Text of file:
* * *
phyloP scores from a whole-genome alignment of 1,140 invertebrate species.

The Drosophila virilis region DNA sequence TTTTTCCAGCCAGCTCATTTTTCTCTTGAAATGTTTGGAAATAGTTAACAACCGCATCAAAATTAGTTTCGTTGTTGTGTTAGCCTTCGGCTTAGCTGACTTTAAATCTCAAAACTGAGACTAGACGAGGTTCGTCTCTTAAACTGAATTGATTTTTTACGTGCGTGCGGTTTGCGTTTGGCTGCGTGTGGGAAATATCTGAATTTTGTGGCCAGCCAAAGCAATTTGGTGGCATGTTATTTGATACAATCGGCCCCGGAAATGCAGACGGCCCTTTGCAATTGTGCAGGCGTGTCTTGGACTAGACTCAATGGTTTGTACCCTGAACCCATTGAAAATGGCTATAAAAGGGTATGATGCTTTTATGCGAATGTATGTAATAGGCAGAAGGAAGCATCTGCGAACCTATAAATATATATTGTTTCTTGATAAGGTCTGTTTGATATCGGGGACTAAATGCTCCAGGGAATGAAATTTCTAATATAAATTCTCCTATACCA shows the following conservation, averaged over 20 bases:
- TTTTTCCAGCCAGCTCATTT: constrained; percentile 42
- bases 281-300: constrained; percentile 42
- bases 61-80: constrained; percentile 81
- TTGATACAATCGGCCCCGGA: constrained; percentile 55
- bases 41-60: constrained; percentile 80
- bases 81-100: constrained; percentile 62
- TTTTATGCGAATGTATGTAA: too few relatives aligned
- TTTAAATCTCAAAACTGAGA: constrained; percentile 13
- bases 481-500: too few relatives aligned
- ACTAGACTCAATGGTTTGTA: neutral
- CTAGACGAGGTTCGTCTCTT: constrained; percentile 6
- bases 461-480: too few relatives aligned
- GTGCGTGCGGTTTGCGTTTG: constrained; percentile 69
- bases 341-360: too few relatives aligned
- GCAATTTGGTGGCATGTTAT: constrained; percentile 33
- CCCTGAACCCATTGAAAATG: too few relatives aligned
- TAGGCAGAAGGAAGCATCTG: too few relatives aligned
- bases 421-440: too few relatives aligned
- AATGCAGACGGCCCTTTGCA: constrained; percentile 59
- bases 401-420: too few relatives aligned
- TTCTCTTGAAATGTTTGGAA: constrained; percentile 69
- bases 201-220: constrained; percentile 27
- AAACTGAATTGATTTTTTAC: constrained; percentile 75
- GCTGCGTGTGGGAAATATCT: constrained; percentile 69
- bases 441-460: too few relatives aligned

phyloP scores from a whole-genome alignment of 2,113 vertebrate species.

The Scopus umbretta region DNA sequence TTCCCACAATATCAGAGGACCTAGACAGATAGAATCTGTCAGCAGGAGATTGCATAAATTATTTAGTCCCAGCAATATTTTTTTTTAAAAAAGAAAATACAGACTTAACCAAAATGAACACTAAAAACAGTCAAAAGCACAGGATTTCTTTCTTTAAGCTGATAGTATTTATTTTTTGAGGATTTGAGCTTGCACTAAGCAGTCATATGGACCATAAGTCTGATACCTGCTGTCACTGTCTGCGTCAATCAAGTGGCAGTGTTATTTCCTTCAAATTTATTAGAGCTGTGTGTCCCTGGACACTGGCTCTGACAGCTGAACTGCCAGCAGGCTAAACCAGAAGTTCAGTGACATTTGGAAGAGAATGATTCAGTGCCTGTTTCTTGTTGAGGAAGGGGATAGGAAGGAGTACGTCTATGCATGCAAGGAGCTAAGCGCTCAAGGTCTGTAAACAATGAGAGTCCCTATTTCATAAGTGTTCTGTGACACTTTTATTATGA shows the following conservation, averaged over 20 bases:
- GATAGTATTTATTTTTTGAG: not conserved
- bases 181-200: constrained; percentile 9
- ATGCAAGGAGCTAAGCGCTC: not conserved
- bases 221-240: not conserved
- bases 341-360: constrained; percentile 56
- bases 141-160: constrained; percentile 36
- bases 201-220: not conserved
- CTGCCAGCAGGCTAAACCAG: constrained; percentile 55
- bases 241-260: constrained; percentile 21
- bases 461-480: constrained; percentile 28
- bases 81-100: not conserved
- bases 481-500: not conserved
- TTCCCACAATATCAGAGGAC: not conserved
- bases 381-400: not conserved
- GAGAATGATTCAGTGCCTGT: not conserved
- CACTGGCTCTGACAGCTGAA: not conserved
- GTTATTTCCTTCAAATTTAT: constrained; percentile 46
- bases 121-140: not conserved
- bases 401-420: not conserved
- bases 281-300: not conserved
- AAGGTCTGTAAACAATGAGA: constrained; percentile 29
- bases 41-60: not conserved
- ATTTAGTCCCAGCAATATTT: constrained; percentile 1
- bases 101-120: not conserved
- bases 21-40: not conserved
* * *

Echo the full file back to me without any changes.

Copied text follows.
phyloP scores from a whole-genome alignment of 1,140 invertebrate species.

The Drosophila virilis region DNA sequence TTTTTCCAGCCAGCTCATTTTTCTCTTGAAATGTTTGGAAATAGTTAACAACCGCATCAAAATTAGTTTCGTTGTTGTGTTAGCCTTCGGCTTAGCTGACTTTAAATCTCAAAACTGAGACTAGACGAGGTTCGTCTCTTAAACTGAATTGATTTTTTACGTGCGTGCGGTTTGCGTTTGGCTGCGTGTGGGAAATATCTGAATTTTGTGGCCAGCCAAAGCAATTTGGTGGCATGTTATTTGATACAATCGGCCCCGGAAATGCAGACGGCCCTTTGCAATTGTGCAGGCGTGTCTTGGACTAGACTCAATGGTTTGTACCCTGAACCCATTGAAAATGGCTATAAAAGGGTATGATGCTTTTATGCGAATGTATGTAATAGGCAGAAGGAAGCATCTGCGAACCTATAAATATATATTGTTTCTTGATAAGGTCTGTTTGATATCGGGGACTAAATGCTCCAGGGAATGAAATTTCTAATATAAATTCTCCTATACCA shows the following conservation, averaged over 20 bases:
- TTTTTCCAGCCAGCTCATTT: constrained; percentile 42
- bases 281-300: constrained; percentile 42
- bases 61-80: constrained; percentile 81
- TTGATACAATCGGCCCCGGA: constrained; percentile 55
- bases 41-60: constrained; percentile 80
- bases 81-100: constrained; percentile 62
- TTTTATGCGAATGTATGTAA: too few relatives aligned
- TTTAAATCTCAAAACTGAGA: constrained; percentile 13
- bases 481-500: too few relatives aligned
- ACTAGACTCAATGGTTTGTA: neutral
- CTAGACGAGGTTCGTCTCTT: constrained; percentile 6
- bases 461-480: too few relatives aligned
- GTGCGTGCGGTTTGCGTTTG: constrained; percentile 69
- bases 341-360: too few relatives aligned
- GCAATTTGGTGGCATGTTAT: constrained; percentile 33
- CCCTGAACCCATTGAAAATG: too few relatives aligned
- TAGGCAGAAGGAAGCATCTG: too few relatives aligned
- bases 421-440: too few relatives aligned
- AATGCAGACGGCCCTTTGCA: constrained; percentile 59
- bases 401-420: too few relatives aligned
- TTCTCTTGAAATGTTTGGAA: constrained; percentile 69
- bases 201-220: constrained; percentile 27
- AAACTGAATTGATTTTTTAC: constrained; percentile 75
- GCTGCGTGTGGGAAATATCT: constrained; percentile 69
- bases 441-460: too few relatives aligned

phyloP scores from a whole-genome alignment of 2,113 vertebrate species.

The Scopus umbretta region DNA sequence TTCCCACAATATCAGAGGACCTAGACAGATAGAATCTGTCAGCAGGAGATTGCATAAATTATTTAGTCCCAGCAATATTTTTTTTTAAAAAAGAAAATACAGACTTAACCAAAATGAACACTAAAAACAGTCAAAAGCACAGGATTTCTTTCTTTAAGCTGATAGTATTTATTTTTTGAGGATTTGAGCTTGCACTAAGCAGTCATATGGACCATAAGTCTGATACCTGCTGTCACTGTCTGCGTCAATCAAGTGGCAGTGTTATTTCCTTCAAATTTATTAGAGCTGTGTGTCCCTGGACACTGGCTCTGACAGCTGAACTGCCAGCAGGCTAAACCAGAAGTTCAGTGACATTTGGAAGAGAATGATTCAGTGCCTGTTTCTTGTTGAGGAAGGGGATAGGAAGGAGTACGTCTATGCATGCAAGGAGCTAAGCGCTCAAGGTCTGTAAACAATGAGAGTCCCTATTTCATAAGTGTTCTGTGACACTTTTATTATGA shows the following conservation, averaged over 20 bases:
- GATAGTATTTATTTTTTGAG: not conserved
- bases 181-200: constrained; percentile 9
- ATGCAAGGAGCTAAGCGCTC: not conserved
- bases 221-240: not conserved
- bases 341-360: constrained; percentile 56
- bases 141-160: constrained; percentile 36
- bases 201-220: not conserved
- CTGCCAGCAGGCTAAACCAG: constrained; percentile 55
- bases 241-260: constrained; percentile 21
- bases 461-480: constrained; percentile 28
- bases 81-100: not conserved
- bases 481-500: not conserved
- TTCCCACAATATCAGAGGAC: not conserved
- bases 381-400: not conserved
- GAGAATGATTCAGTGCCTGT: not conserved
- CACTGGCTCTGACAGCTGAA: not conserved
- GTTATTTCCTTCAAATTTAT: constrained; percentile 46
- bases 121-140: not conserved
- bases 401-420: not conserved
- bases 281-300: not conserved
- AAGGTCTGTAAACAATGAGA: constrained; percentile 29
- bases 41-60: not conserved
- ATTTAGTCCCAGCAATATTT: constrained; percentile 1
- bases 101-120: not conserved
- bases 21-40: not conserved